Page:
“Imagined Urban Gardens” is a student exhibition tackling the intersection of art and one of the most pressing issues of our time: climate change. The art show is a collection of pieces that represent hope in a deteriorating world and environmentalism, all contributing to the greater theme of living in a greener future. The various artists involved in this show submitted pieces concerning their perception of the future environment and urban life.
“The theme of the show is urban gardens, it is exploring all the possibilities of what the future might look like in terms of urban nature and growing urban cities,” said Darrel Neufeld, a representational painter and Brock student. “The show is designed to probe questions, like what does the future look like in terms of how we incorporate the natural environment into largely an urban world?”
Attendees will mull over these kinds of questions during the exhibition, as it brings to light the harsh reality of our time, but also an optimistic look unto the future.
Viewers will observe a variety of curated pieces all concerned with the future of the environment. Neufeld says that presenting shows like this is part of an artist’s duty.
“I think that is what artists do — project experiences and things that they find interesting while exploring issues,” said Neufeld.
The artists involved in this show project their predictions for the future, their perspective on environmentalism and much more.
There is a generational aspect of an art exhibition about our seemingly doomed world. Neufeld says as a mature student, he has a certain outlook compared to his contemporaries.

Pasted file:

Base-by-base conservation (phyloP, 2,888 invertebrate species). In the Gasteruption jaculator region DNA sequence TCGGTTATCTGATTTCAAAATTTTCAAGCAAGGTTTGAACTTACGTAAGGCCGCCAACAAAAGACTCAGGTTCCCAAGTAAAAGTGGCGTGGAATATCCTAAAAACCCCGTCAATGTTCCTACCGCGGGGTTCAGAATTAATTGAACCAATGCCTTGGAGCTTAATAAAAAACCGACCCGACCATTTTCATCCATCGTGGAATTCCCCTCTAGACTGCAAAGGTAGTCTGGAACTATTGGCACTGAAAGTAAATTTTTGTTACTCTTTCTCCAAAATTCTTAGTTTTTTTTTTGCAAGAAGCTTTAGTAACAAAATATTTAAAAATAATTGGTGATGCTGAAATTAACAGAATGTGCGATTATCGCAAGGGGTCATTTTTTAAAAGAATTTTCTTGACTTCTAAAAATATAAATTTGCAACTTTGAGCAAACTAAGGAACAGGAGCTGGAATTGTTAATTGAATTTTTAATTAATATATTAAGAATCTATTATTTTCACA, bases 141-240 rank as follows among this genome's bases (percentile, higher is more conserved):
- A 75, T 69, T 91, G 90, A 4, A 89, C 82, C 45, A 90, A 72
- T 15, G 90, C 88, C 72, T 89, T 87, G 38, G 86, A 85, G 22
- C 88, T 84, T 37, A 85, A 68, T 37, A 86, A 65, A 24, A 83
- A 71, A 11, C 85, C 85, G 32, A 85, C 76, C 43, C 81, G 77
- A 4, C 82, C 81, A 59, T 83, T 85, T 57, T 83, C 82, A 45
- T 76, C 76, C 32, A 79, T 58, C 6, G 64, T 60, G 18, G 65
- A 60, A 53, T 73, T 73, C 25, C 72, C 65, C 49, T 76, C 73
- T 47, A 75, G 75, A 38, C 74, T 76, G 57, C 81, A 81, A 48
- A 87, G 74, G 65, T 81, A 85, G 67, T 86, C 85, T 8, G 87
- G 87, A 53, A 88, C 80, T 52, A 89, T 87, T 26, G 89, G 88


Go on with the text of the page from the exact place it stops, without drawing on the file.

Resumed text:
“It is a very pessimistic view of the future when you consider the implications and consequences of the kind of climate change we are experiencing. I fear for the coming generations because of what the world might look like,” said Neufeld. “I am not particularly hopeful for our dear planet unless something dramatic can take place and I am not sure that the leaders of the world, and the human population in general, have it in us to save ourselves. It is a very depressing picture if what the scientists are telling us is true.”
Despite the grim-looking future, artists made this global issue into a meaningful, moving exhibition.
Artists seem to have found solace in producing art about such dire topics even with the weight of climate change holding us down. Neufeld achieves this through painting with rich symbolism.
“[In] my painting of the musicians […] they are just having a good time, they are seemingly blind to the coming of a natural disaster. The chickens sense it but are oblivious to the fox. The fox is symbolic of the future; that we are all going to be devoured by climate change,” said Neufeld.
Viewers can see Neufeld’s piece, along with many others at “Imagined Urban Gardens” from Thursday, January 30, 11:00 a.m. to Sunday, March 1 at 5:00 p.m. at Rodman Hall Art Centre.